First of all, as was the case heading into the 2012 season, the current crop of Baltimore Ravens wide receivers comprises one of the deepest units on the team.
You just might not know it, yet.
Yesterday, Anquan Boldin was traded to the San Francisco 49ers for a sixth-round pick. The move will save Baltimore a precious $6 million in cap space. The Ravens are now $13,211,234 below the 2013 salary cap ($123 million).
With second-round tenders costing $2.02 million and original-round tenders costing $1.33 million, the Ravens will have retained three players for $5.37 million—$630,000 less than it would've cost to just keep Boldin.
This is assuming no team gives any of those three players an offer sheet that the Ravens wouldn't then match, and there's a very strong possibility all three of those players will stay in Baltimore.
Letting Boldin go was also positive from the standpoint of keeping the roster young. Jacoby Jones is now the oldest wide receiver on the Ravens, and he's only 28. The next oldest wide receiver on the Ravens is 25-year-old Tori Gurley.
A big concern about players getting old (which Jones isn't) is that they also get slow (which Jones isn't). However, Baltimore has a stable of receivers who collectively are incredibly fast and bigger and more physical than you might think.
As far as acquiring wide receivers via free agency, it's not a likely path for the Ravens to take, as they won't want to use up the cap space they just gained from trading Boldin for another wide receiver.
If Baltimore wants to bring in another wideout, it will likely look to the NFL draft in April to do so. Here are four prospects who could fit well in Baltimore's offense.
Steman Bailey, West Virginia
Bailey is a dynamic, physical, aggressive player who somehow maintained a rare level of dominance throughout his college career. In 2012 alone, Bailey caught 114 passes for 1,622 yards (14.2 yards per reception) and 25 touchdowns.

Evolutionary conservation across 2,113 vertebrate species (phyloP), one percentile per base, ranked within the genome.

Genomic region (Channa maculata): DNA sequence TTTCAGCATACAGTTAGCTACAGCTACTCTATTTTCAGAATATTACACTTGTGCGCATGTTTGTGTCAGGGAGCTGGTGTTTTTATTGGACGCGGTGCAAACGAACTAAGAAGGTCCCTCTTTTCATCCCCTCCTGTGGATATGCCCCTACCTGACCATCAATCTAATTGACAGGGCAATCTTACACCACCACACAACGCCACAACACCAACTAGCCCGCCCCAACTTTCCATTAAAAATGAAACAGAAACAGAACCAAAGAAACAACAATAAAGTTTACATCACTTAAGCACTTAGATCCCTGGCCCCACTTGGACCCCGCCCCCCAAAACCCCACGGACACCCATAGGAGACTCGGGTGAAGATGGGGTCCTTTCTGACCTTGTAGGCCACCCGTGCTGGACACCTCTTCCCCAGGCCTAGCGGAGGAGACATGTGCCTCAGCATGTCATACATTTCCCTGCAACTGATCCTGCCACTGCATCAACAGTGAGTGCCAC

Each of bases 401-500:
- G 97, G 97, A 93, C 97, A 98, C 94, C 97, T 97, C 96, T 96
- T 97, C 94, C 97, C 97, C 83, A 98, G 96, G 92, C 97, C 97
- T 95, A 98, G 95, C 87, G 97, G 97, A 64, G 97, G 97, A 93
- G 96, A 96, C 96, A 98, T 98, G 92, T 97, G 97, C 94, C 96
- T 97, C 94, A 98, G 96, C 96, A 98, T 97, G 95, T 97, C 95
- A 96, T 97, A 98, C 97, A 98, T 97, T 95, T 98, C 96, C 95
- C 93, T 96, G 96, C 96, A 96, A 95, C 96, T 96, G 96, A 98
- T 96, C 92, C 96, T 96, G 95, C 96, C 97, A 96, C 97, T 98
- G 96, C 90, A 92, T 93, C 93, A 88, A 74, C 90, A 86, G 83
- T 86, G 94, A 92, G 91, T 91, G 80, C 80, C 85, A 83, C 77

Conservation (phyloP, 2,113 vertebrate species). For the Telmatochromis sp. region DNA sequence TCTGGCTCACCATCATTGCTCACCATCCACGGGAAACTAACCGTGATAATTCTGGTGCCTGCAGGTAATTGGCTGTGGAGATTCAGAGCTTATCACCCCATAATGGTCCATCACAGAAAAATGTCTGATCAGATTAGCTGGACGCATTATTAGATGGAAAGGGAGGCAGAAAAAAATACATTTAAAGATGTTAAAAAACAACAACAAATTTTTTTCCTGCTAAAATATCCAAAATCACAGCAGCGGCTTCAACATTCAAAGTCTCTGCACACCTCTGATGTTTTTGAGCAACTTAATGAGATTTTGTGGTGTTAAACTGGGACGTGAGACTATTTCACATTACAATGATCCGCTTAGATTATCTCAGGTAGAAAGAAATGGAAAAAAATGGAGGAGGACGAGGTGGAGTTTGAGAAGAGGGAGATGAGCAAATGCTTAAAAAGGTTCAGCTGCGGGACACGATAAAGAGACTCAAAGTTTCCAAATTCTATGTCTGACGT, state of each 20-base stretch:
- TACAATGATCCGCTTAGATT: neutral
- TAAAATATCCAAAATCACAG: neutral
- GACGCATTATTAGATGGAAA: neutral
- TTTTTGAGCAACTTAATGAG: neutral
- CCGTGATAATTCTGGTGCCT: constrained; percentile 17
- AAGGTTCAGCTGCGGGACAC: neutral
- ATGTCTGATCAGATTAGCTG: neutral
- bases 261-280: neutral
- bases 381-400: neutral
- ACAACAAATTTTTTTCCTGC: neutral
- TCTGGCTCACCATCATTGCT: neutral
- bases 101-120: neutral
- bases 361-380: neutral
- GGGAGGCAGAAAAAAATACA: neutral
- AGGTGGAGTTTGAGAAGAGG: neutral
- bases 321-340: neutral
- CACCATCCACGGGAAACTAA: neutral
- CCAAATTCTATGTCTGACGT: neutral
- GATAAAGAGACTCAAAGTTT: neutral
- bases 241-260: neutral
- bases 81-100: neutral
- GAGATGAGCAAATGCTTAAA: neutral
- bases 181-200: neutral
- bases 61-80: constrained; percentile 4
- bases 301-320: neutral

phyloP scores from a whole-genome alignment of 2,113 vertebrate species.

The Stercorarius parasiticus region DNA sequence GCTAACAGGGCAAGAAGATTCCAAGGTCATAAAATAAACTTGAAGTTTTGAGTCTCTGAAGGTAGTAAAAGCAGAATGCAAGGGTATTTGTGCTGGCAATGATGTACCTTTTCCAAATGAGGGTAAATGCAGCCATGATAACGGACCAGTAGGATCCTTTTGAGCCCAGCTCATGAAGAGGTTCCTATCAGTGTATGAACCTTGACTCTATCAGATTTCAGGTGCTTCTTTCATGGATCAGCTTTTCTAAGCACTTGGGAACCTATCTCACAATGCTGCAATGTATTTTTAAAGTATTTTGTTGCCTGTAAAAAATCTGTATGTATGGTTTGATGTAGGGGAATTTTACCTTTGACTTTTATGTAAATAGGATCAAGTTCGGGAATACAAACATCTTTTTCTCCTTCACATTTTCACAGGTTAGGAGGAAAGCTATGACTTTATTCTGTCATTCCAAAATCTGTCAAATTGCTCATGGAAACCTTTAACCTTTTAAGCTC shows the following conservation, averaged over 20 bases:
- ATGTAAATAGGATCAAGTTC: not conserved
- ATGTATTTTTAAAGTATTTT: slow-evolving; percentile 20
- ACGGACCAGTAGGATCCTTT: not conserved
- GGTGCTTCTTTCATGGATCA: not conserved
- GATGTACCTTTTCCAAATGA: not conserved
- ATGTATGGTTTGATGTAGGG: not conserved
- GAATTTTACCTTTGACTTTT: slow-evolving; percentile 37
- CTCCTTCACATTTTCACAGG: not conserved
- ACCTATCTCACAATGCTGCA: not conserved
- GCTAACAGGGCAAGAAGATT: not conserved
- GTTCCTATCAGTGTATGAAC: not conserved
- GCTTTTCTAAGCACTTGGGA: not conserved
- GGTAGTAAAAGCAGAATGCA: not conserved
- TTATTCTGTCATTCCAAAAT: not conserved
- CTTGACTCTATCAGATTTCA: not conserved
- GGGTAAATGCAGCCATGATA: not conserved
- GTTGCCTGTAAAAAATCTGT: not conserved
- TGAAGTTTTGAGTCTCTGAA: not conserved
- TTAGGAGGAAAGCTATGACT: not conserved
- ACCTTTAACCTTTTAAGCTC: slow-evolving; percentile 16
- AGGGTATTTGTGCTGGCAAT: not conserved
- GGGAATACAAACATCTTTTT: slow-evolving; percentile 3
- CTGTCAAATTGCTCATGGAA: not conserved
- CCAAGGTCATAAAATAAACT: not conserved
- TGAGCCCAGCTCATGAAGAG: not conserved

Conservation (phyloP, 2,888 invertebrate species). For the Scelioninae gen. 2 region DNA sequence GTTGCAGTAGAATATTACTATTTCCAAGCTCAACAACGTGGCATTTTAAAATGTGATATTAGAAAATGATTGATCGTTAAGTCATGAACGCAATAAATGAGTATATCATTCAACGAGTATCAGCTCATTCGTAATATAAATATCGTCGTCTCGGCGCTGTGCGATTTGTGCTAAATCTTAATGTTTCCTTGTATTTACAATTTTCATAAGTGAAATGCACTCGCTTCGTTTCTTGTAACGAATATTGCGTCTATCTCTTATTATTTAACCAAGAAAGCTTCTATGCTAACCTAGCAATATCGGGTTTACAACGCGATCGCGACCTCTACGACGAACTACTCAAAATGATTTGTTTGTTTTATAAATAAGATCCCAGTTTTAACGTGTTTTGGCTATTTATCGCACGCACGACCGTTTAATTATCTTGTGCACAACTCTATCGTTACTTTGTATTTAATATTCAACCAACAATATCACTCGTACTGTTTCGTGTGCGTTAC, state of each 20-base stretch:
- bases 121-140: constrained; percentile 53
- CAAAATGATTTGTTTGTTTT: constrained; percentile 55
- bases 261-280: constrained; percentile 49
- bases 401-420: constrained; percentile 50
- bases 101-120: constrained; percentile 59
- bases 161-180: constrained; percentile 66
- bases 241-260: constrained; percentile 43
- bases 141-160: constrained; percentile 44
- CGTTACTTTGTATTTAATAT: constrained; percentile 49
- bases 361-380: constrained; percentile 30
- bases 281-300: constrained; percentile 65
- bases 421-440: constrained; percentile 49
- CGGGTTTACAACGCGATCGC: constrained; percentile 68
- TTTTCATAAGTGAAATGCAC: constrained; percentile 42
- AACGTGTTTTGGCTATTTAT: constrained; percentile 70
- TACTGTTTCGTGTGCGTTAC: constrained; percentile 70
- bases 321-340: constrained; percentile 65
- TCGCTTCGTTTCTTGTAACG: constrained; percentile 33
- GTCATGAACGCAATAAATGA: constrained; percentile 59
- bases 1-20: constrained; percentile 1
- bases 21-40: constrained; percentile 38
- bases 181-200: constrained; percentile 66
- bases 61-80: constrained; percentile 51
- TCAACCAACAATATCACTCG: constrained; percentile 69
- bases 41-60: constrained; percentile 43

That's not a typo.
Last year, Bailey had five games in which he caught 11 or more passes, five games in which his receiving yardage totaled more than 150 and six games in which he caught two or more touchdowns.
If he's still on the board, it would be hard for the Ravens to resist drafting Bailey.
Josh Boyce, TCU
While he's two inches shorter and 14 pounds lighter than Boldin, Josh Boyce plays a lot like the former Raven. In five of the seven events at the combine, Boyce was among the best performers at his position, including a 4.38 40-yard dash.
He's a strong, athletic receiver who excels in the slot, but although he doesn't take plays off, Boyce struggles to finish them at times.
With proper coaching, he could become a big-time player. But for now, Boyce looks to need some time to acclimate to the NFL game. Expect him to be drafted somewhere in the middle to the end of the fourth round.
Markus Wheaton, Oregon State
The first line of Markus Wheaton's NFL.com "strengths" profile: "His quickness is blatant and dangerous." In other words, he's a matchup nightmare.
That sounds like someone worth drafting.
Wheaton will likely be a slot receiver at the next level, but he can also make plays on the outside too. And while he's 5'11", 189 pounds, Wheaton is very strong, as we saw at the combine when he benched 225 pounds 20 times (tied for third-best among wide receivers).
Wheaton has a good shot to be drafted before the end of the second round. Although the Ravens don't need a wide receiver, if they decide to draft Wheaton, they'll likely have to use a high pick on him.
Robert Woods, Southern California
Robert Woods is a pro-ready receiver who could flourish in any offensive system. He isn't elite in any one area, but is well above average in most areas. Route-running, inside patterns, perimeter patterns, instinct, speed and blocking are all ways Woods can help the Ravens.
The Trojans didn't have a great season, but considering the coaching staff and alumni Woods had access to, it won't be a surprise to see him have a solid NFL career.
Like Wheaton, Woods will likely be available in the late portion of the second round.
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